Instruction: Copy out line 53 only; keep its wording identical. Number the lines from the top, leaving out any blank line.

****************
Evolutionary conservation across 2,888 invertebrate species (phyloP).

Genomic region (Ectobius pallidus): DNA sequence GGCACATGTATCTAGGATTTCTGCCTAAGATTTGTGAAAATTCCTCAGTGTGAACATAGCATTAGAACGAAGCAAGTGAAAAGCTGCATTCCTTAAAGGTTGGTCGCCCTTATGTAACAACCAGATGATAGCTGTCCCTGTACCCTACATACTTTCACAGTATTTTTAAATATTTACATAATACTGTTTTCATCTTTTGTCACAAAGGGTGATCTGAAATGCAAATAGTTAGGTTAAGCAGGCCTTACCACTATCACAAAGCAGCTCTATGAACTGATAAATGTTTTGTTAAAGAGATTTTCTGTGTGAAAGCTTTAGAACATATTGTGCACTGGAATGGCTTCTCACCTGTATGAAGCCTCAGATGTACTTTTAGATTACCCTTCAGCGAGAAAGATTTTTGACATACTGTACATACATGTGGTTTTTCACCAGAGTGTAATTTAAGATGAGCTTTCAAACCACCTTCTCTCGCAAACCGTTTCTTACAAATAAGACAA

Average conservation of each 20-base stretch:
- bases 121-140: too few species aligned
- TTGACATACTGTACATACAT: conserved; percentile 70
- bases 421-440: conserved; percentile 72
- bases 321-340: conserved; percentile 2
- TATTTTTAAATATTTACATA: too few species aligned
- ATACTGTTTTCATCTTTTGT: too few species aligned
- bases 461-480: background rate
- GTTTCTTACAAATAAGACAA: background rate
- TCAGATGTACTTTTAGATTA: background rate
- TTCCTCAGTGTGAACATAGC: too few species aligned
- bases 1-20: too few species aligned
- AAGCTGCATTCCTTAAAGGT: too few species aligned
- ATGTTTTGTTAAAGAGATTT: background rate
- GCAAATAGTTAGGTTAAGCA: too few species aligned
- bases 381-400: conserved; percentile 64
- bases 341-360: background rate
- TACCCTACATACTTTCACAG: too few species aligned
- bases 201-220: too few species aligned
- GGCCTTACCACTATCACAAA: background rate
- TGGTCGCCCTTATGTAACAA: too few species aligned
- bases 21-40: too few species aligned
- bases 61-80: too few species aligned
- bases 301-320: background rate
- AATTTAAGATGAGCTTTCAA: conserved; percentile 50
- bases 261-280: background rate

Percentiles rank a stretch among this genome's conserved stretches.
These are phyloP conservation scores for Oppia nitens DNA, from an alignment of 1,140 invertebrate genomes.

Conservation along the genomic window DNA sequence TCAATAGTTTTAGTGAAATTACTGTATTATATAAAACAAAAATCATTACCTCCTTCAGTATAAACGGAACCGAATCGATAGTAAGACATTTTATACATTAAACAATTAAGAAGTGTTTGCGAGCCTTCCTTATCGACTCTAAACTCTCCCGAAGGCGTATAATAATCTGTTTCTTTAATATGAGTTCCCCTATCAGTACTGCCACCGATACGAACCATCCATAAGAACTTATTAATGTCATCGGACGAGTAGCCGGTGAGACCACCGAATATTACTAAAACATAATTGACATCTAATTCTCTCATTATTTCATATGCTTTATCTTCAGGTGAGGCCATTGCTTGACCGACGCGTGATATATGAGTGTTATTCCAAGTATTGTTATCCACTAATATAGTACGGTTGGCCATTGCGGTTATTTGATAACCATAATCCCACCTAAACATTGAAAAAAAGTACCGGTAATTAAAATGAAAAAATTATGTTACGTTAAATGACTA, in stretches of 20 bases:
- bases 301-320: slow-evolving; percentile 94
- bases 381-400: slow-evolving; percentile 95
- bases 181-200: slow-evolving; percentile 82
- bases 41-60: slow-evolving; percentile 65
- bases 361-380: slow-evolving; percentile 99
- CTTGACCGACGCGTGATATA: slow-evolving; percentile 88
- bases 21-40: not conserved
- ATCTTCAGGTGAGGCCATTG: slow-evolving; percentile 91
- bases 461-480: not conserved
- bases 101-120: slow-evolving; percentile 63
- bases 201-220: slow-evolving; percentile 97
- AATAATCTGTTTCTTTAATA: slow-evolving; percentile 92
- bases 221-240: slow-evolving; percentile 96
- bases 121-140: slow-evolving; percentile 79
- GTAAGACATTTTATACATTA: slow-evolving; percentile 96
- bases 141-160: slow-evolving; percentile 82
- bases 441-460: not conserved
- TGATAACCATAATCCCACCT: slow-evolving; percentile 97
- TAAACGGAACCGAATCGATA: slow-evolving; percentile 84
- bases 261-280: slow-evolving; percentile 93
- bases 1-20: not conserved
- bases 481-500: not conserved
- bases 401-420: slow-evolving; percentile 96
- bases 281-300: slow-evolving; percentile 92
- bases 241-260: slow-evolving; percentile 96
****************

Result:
- bases 481-500: not conserved